For the health-conscious college student, eating well often equates to eating at home. With healthy food options scarce and pricey, it can be tough to find a restaurant that serves the nourishing food your body needs without the extra additives. Filling a blatant deficiency of healthy food options in Downtown Binghamton, Blend opened its doors on gorgeous Washington St. this month to all who enjoy smoothies and salads.
Recognizing the struggle for students to find healthy vegetarian and vegan options Downtown, owner and Binghamton University alumnus Emmanuel “Manny” Ndagijimana, 26, wanted to start a service that would solve this problem. After graduating from BU last May, Ndagijimana stayed in the area. As someone who always enjoyed smoothies himself, Ndagijimana saw this time as an opportunity to bring a trendier concept to Binghamton.
Working on the concept with students in mind, it was important that Blend provide a fast and healthy service while keeping costs low. While his target demographic is students, Ndagijimana has found that he’s actually attracting a large crowd of young professionals. Realizing that Downtown isn’t accessible to all students, ideally Ndagijimana would like to work with the University and open a location in the Marketplace.
Ndagijimana’s story from BU student to business owner is far from ordinary. Born in a refugee camp in Tanzania, finding healthy food options was always challenging growing up.
“I’m a very health-conscious person; I love to eat healthy,” Ndagijimana said. “Even though the environment I grew up in didn’t have a lot of options for healthy food, I always managed to eat as healthy as possible.”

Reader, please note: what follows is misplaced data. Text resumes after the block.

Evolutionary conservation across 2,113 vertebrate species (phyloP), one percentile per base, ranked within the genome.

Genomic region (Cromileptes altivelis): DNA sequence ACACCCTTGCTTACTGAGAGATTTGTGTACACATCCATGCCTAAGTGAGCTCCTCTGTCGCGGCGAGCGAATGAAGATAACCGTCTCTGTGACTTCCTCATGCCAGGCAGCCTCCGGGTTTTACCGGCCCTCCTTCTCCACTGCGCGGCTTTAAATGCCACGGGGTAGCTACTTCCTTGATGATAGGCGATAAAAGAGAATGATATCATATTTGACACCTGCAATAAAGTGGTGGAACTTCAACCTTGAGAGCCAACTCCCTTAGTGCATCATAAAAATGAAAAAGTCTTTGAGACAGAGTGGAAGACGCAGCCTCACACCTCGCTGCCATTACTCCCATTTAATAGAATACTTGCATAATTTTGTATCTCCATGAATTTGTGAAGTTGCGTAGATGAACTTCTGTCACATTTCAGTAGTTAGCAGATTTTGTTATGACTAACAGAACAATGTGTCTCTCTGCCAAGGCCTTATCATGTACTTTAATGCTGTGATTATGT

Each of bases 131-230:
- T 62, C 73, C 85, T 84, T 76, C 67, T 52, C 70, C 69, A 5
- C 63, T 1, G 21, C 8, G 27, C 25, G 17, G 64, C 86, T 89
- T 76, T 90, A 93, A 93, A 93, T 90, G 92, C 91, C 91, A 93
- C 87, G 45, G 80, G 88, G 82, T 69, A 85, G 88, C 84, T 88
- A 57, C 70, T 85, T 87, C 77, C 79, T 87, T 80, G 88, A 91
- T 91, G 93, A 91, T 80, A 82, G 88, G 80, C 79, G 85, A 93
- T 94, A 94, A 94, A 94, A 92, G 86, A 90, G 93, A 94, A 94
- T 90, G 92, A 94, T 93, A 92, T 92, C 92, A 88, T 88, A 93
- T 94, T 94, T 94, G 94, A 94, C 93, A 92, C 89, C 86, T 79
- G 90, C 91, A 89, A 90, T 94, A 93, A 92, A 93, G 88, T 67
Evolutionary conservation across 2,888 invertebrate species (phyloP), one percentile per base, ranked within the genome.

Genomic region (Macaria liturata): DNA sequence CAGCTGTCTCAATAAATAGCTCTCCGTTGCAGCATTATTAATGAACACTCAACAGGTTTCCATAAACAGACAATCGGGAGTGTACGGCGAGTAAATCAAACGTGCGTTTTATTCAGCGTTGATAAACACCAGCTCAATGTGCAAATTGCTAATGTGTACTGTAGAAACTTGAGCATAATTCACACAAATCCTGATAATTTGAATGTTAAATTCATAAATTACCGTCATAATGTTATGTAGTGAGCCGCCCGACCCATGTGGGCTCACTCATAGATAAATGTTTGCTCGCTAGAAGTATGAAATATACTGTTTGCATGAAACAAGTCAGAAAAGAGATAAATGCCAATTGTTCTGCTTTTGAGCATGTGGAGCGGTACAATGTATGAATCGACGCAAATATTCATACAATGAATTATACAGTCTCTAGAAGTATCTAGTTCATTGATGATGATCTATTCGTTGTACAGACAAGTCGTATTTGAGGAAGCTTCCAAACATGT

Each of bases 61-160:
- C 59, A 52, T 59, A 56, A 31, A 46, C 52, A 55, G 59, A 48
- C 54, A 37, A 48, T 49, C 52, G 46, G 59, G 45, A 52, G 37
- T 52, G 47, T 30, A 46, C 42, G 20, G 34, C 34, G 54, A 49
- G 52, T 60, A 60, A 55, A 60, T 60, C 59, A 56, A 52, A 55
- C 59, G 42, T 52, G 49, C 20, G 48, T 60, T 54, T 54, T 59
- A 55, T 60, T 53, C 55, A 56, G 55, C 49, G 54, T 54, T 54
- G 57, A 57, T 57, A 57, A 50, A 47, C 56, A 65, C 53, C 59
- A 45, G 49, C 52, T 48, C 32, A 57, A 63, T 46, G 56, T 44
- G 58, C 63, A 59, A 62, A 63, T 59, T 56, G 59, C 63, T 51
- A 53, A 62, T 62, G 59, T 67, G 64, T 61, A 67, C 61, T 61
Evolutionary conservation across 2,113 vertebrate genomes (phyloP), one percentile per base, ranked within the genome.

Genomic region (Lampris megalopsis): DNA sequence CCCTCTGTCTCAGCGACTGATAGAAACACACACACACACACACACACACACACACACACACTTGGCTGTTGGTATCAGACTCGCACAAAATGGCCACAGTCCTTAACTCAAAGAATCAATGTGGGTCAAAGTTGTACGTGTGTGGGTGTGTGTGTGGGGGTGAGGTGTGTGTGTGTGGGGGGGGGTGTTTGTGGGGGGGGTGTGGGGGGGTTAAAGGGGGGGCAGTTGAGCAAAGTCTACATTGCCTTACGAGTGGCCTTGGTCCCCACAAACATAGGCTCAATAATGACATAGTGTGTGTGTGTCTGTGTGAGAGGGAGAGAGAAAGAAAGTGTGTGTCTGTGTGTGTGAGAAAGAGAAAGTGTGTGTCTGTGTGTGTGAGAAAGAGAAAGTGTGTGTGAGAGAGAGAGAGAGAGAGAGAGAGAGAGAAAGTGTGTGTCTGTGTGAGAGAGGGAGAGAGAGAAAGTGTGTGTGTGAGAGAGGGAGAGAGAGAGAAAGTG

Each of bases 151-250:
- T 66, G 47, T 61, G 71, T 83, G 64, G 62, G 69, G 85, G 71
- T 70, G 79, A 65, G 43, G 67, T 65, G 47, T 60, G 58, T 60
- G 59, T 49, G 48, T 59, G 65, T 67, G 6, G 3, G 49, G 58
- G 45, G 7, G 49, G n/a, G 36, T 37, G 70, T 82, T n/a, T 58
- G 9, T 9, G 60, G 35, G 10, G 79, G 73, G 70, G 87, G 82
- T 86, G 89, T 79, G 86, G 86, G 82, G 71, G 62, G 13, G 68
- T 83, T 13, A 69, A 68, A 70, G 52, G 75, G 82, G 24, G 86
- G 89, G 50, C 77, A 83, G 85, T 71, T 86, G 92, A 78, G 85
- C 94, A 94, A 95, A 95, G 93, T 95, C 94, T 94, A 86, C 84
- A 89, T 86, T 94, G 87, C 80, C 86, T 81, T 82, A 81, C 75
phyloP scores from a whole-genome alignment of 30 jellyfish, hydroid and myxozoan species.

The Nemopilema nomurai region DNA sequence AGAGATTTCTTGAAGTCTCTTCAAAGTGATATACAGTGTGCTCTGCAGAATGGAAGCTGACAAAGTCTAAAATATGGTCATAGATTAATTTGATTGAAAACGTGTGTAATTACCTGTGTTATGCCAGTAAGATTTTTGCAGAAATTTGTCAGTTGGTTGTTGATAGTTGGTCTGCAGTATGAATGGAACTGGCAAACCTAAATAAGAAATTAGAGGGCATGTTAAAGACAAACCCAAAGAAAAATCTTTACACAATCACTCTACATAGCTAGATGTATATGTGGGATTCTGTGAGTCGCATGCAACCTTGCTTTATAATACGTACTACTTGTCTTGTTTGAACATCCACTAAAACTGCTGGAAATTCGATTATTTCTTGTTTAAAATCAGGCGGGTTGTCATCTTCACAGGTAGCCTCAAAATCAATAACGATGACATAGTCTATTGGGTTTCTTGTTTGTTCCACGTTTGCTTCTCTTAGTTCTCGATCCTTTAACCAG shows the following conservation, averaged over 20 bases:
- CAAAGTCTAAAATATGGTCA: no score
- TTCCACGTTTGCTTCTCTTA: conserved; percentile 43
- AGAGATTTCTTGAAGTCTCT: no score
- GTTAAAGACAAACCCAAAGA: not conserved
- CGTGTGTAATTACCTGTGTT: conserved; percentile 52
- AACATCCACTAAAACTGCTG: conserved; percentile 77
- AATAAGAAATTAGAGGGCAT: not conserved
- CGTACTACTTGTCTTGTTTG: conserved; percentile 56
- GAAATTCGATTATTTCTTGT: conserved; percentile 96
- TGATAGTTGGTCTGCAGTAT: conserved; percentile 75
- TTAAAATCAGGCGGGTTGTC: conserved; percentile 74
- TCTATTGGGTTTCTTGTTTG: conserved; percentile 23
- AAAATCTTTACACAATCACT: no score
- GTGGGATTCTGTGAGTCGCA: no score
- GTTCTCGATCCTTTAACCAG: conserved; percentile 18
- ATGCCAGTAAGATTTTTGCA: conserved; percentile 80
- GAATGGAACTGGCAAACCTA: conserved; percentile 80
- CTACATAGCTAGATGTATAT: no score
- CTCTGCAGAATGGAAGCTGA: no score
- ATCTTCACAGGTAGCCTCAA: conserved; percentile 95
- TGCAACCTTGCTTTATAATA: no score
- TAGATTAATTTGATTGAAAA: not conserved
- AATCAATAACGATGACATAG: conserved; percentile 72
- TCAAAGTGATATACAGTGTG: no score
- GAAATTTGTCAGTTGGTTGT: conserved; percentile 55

Located down the street from the University Downtown Center bus stop, Blend is currently open weekdays from 11 a.m. to 8 p.m. With a new menu coming out after Restaurant Week, Blend plans to offer seven different salads along with over a dozen different smoothies.
When Ndagijimana and his family first came to the United States seven years ago, his original intention was to become a doctor. However, after realizing that the pre-med track was not for him, he decided to study international relations. As he works diligently to get his business started, Ndagijimana also continues to take classes at UDC, eventually hoping to attend graduate school.
While on the surface Blend seems to be just a health-conscious smoothie and salad bar, Ndagijimana is focused on the bigger picture. One of the reasons he opened the store was to create a way to fund his non-profit organization, NARA Global, which focuses on providing health education and emergency relief to developing countries.
“I remember I spent my first 15 years of schooling in mobile schools, and probably from first grade to fifth grade I studied outside on rocks,” Ndagijimana said. “So now, I want to offer opportunity. I have the resources now to offer opportunity to people just like me to get a education better than when I had it in the same situation.”
After years of trying to garner support for his organization through word-of-mouth and donations, he realized the uphill struggle of getting people to go out of their way for a cause. By sourcing donations through his business, it’s a win-win. Ndagijimana explained that people are more likely to help people when they don’t need to spend extra money.
“For my side, what I’m losing is time,” Ndagijimana said. “Which is fine, I’ll sacrifice my time to make it work. That’s my donation.”
According to Ndagijimana, he was born to serve a purpose of helping people. Whether it’s providing much-needed services to developing countries, or providing healthy food alternatives to the local community, for him it’s all about improving the lives of the people around him.
“As long as I’m doing that,” he said, “that’s all I care about.”